While reporting this week on the uncontested elections for JCR positions at Trinity Hall and other colleges, it has become apparent that student union elections are failing to engage with students and dislodge their endemic apathy. From national politics to JCR meetings, the majority of young adults across the country remain detached and uninterested. Nevertheless, it is also plain to see the continued student engagement with a certain number of specific causes, as shown by the solid campaigning for the institution of a living wage (page 3), a better economics curriculum (page 7), or the raising of money for charity through Jailbreak (page 10, page 25). It is clear that students do care very strongly about such issues; we want to ask you – how will this translate across to the upcoming CUSU elections?
Uncontested elections are a problem, not least because they can leave those elected, as well as those around them, doubting the strength of their mandate. This doubt is often proved to be needless.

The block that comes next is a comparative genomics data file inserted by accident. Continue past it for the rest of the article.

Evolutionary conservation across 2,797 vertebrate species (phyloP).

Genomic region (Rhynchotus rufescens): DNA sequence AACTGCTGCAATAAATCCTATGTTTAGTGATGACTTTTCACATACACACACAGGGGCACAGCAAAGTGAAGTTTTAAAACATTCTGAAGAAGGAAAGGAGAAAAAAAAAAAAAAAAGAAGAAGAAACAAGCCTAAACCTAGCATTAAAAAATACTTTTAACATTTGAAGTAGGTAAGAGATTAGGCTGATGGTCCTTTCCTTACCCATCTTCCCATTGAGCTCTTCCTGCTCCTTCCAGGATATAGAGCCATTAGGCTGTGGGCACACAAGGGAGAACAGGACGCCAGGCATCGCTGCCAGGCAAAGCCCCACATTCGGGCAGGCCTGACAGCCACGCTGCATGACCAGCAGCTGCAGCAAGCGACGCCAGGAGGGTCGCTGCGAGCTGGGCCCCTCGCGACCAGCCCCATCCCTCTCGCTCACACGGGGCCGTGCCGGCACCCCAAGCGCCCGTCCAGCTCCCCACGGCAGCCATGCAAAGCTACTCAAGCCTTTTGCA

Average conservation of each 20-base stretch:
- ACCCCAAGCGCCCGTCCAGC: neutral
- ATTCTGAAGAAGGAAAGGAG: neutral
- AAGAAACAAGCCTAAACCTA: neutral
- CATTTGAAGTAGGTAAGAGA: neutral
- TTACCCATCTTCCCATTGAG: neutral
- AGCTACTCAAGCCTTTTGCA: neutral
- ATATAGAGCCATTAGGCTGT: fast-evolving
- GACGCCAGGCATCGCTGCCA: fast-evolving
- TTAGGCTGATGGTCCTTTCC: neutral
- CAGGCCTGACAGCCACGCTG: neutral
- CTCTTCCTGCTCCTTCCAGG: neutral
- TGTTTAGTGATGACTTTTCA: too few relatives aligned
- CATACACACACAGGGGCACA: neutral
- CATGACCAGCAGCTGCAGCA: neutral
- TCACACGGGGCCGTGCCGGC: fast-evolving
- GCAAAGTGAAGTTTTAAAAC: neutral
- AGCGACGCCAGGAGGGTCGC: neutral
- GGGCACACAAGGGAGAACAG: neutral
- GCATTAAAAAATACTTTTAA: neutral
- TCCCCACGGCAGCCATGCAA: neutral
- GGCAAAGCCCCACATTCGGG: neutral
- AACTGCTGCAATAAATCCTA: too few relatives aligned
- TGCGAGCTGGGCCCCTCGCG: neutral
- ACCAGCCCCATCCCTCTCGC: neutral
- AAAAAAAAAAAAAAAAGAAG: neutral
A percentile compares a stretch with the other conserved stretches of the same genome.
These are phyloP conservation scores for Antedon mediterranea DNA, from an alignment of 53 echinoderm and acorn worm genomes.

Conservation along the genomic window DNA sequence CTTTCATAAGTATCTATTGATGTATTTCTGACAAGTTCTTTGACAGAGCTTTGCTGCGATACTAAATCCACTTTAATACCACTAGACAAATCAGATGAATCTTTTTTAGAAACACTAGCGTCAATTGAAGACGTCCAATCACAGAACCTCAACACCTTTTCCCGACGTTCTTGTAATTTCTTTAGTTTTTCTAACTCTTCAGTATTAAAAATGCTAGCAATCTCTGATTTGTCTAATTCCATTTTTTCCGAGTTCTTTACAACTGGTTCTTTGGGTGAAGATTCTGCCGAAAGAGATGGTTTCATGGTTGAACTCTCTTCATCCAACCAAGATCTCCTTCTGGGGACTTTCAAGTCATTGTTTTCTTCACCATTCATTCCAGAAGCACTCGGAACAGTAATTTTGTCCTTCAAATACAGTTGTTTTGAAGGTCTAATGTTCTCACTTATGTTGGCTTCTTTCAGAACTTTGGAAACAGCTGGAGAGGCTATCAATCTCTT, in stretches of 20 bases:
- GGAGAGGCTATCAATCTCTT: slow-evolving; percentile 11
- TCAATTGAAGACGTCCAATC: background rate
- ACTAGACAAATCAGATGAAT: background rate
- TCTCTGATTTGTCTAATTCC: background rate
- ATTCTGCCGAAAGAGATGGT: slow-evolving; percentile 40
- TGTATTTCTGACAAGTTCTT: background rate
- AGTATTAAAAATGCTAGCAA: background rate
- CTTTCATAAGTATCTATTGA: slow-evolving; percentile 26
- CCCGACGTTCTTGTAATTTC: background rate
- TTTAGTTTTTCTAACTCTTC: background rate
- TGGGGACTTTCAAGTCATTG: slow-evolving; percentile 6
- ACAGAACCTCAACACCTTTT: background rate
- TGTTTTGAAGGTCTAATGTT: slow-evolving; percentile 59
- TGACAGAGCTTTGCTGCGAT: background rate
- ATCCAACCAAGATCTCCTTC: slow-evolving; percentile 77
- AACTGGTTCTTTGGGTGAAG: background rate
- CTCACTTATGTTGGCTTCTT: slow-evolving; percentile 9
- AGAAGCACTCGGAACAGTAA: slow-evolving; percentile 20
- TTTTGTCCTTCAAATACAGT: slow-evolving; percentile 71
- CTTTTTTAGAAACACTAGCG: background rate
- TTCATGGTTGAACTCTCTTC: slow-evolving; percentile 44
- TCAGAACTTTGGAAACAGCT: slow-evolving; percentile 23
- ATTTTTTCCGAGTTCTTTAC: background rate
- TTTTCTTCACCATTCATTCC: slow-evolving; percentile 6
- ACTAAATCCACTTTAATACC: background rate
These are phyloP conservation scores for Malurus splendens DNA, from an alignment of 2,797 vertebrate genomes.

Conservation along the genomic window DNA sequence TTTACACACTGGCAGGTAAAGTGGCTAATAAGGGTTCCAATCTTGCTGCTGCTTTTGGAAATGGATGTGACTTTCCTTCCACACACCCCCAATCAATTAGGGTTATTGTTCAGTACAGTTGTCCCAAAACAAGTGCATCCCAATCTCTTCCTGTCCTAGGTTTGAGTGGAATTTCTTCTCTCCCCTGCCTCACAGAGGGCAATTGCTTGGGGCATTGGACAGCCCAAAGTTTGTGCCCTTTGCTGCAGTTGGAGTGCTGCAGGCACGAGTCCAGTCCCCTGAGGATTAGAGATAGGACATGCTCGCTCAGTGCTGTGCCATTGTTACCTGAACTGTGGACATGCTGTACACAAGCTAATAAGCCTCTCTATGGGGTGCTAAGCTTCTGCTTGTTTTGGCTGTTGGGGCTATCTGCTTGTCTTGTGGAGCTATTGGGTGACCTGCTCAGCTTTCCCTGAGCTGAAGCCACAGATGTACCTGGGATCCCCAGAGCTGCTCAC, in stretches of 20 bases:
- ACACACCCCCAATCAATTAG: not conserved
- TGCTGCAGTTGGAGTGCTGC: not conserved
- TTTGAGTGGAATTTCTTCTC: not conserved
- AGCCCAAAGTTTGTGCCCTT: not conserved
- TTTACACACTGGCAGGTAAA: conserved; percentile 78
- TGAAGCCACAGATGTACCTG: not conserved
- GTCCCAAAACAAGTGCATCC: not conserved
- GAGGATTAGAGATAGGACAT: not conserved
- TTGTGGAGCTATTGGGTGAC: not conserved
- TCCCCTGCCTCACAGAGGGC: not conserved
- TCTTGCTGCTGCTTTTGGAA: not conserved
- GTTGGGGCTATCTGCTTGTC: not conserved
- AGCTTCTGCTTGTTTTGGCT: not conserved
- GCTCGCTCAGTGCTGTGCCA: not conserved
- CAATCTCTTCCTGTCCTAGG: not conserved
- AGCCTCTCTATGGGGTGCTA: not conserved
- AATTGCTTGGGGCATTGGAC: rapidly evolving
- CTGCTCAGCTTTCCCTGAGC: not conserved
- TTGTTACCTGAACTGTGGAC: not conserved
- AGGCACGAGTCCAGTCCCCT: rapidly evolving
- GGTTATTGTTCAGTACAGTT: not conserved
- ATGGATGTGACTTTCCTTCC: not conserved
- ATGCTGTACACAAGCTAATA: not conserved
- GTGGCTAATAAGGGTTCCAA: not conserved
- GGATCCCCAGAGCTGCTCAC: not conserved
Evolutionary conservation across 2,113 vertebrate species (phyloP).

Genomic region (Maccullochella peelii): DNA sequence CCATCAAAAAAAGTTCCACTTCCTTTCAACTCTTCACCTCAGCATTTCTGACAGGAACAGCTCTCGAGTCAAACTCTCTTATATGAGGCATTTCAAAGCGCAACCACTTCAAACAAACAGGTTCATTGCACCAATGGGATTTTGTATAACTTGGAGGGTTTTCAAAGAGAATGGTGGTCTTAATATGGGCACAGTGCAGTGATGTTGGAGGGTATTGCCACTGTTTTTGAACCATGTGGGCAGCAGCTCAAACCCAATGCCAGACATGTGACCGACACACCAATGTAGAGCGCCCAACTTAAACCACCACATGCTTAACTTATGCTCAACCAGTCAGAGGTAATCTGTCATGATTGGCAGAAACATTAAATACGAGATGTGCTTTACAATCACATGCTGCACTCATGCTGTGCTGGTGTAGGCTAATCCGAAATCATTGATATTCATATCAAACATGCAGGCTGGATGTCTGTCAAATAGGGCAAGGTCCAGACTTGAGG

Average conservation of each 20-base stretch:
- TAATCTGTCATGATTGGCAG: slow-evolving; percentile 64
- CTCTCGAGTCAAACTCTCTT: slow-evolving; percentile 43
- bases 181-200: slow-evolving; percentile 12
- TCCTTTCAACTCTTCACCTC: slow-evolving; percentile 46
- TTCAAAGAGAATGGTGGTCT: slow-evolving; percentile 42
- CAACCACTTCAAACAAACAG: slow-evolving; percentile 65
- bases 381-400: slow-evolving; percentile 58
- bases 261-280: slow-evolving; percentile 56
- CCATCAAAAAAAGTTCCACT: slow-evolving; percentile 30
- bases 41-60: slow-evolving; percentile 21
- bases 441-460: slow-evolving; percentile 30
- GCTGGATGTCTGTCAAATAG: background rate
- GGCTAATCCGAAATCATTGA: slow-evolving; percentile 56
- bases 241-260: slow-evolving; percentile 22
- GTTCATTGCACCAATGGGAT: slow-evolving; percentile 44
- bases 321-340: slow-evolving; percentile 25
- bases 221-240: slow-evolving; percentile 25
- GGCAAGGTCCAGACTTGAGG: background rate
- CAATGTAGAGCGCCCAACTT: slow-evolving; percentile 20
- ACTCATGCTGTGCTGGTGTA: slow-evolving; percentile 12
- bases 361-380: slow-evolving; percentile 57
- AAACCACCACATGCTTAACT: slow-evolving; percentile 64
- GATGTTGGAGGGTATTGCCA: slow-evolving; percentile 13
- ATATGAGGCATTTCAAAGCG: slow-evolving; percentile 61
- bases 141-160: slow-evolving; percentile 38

In an article on page 15, entitled ‘CUSU elections – why care?’, CUSU President Flick Osborn has urged students to consider running in the upcoming elections for sabbatical positions in the university’s Student Union. Flick herself gained experience through her college JCR; clearly, it is just as important for students to engage with politics on a collegiate level as on a university level.
There is also the risk that, as students, we may simply fall through the cracks. Page 8 indicates one threat to our medical confidentiality of which, as students, we probably would not have been informed.
If you disagree with the way in which things are being run, it’s your right and duty to make your voice heard and your opinions known. If you feel that important viewpoints are being under-represented, then run for election yourself. If you feel like your vote doesn’t count, the time is coming to put yourself into a position where you can do the counting.